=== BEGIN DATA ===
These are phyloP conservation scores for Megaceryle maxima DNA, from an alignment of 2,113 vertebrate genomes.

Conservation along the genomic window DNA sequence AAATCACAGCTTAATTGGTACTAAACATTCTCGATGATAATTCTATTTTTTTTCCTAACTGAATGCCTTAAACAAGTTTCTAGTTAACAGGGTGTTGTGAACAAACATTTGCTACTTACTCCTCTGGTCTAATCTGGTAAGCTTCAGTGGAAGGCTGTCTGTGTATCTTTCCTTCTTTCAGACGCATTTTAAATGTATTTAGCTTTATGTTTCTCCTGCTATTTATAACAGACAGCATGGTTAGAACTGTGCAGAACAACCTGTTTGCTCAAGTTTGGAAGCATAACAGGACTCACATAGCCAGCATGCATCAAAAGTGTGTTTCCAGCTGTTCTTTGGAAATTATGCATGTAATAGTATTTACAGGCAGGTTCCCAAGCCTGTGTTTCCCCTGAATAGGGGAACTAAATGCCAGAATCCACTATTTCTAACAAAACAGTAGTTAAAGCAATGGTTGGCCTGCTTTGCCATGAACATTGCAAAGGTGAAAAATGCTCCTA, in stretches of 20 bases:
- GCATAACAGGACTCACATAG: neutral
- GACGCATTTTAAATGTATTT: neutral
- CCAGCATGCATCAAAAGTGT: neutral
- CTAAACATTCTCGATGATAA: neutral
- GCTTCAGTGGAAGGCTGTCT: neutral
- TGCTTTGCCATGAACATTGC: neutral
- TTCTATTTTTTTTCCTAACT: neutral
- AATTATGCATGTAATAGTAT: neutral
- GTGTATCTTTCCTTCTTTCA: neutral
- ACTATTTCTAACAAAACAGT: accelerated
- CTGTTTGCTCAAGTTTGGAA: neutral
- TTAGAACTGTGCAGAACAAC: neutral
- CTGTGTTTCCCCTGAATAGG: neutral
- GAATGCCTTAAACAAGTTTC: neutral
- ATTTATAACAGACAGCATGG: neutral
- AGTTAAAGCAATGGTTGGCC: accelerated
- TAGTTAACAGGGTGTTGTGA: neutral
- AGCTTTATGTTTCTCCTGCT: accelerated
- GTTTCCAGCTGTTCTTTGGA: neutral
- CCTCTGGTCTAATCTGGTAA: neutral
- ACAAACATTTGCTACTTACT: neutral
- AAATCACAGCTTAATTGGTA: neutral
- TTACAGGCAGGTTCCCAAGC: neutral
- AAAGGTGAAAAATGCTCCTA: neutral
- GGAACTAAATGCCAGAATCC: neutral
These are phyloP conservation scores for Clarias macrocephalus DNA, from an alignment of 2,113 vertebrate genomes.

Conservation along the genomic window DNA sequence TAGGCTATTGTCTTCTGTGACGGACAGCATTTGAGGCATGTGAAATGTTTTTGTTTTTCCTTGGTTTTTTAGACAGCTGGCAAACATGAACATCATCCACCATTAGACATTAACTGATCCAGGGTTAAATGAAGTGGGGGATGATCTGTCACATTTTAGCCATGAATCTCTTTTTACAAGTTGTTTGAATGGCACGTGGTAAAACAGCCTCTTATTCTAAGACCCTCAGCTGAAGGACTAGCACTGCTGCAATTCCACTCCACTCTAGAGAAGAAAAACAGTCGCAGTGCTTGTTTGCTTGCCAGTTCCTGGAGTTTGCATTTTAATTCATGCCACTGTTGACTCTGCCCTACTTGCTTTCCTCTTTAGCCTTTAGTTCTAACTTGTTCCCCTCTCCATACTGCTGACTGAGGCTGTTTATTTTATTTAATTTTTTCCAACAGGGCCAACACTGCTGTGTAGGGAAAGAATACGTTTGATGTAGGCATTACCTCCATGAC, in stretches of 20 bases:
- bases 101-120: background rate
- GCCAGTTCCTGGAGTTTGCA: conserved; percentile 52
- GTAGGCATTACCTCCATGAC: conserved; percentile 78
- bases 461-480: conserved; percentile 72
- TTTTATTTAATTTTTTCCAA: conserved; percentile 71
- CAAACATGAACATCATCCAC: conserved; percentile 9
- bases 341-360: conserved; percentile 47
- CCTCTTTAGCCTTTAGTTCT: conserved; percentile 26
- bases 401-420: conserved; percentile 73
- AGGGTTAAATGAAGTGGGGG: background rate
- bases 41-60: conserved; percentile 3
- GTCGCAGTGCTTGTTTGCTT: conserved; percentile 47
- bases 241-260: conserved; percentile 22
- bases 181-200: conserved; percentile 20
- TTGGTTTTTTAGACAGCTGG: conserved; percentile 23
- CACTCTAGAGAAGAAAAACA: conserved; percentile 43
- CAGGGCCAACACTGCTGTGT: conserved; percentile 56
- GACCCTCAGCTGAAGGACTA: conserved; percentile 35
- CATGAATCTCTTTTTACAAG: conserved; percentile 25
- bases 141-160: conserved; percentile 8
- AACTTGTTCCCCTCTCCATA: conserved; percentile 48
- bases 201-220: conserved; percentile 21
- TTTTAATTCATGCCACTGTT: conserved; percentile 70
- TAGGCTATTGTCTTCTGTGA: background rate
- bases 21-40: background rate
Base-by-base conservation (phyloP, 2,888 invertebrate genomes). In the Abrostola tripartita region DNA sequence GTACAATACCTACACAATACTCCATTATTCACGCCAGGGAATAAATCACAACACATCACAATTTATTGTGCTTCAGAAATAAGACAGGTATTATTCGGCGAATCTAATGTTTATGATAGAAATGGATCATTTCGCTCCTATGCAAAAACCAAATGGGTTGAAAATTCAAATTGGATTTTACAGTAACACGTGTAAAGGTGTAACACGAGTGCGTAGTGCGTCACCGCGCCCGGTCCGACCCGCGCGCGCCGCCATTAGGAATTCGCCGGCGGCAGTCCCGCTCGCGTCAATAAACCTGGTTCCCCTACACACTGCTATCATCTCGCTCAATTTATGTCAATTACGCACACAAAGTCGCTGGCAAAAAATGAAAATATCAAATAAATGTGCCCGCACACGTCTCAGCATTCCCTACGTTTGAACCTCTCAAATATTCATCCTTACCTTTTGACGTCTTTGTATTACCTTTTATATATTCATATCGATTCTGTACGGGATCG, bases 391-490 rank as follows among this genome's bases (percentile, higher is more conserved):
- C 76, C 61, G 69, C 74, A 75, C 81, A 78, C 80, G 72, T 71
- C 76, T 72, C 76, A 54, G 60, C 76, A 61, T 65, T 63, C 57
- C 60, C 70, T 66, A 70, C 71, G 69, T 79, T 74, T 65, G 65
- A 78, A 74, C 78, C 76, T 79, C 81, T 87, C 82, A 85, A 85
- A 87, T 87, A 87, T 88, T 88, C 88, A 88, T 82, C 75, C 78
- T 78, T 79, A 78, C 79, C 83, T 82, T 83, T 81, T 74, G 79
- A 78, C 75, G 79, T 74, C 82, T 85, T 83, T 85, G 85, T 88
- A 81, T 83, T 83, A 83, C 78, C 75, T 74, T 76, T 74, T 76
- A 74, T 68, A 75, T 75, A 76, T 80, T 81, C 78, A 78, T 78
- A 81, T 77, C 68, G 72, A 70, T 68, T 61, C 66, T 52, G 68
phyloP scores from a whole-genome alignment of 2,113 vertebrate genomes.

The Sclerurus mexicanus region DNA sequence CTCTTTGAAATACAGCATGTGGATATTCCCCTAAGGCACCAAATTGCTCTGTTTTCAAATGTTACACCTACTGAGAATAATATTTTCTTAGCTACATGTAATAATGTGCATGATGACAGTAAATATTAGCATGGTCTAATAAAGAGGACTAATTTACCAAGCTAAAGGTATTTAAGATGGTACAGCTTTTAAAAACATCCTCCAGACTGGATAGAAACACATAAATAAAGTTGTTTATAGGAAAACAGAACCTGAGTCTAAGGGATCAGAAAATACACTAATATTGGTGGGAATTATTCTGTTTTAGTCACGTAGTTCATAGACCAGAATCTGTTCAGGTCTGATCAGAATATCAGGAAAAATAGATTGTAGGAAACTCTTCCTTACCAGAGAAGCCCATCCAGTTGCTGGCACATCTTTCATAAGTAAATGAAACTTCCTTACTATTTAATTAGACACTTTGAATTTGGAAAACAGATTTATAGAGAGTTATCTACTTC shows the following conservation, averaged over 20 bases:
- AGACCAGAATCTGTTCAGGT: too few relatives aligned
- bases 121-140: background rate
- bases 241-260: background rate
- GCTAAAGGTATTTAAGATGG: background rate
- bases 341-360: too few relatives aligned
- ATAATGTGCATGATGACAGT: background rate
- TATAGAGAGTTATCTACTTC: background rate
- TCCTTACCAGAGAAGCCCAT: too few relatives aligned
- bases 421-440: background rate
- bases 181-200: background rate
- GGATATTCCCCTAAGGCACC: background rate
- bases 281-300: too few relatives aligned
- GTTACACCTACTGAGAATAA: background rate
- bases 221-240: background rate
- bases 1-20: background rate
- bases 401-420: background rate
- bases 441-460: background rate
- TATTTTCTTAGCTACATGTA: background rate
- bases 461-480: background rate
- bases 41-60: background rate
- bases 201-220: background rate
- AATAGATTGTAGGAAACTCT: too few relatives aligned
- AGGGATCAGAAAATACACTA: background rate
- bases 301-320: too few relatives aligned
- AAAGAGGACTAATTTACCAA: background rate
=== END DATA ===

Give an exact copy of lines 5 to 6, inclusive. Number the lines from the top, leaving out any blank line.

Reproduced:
- CCAGCATGCATCAAAAGTGT: neutral
- CTAAACATTCTCGATGATAA: neutral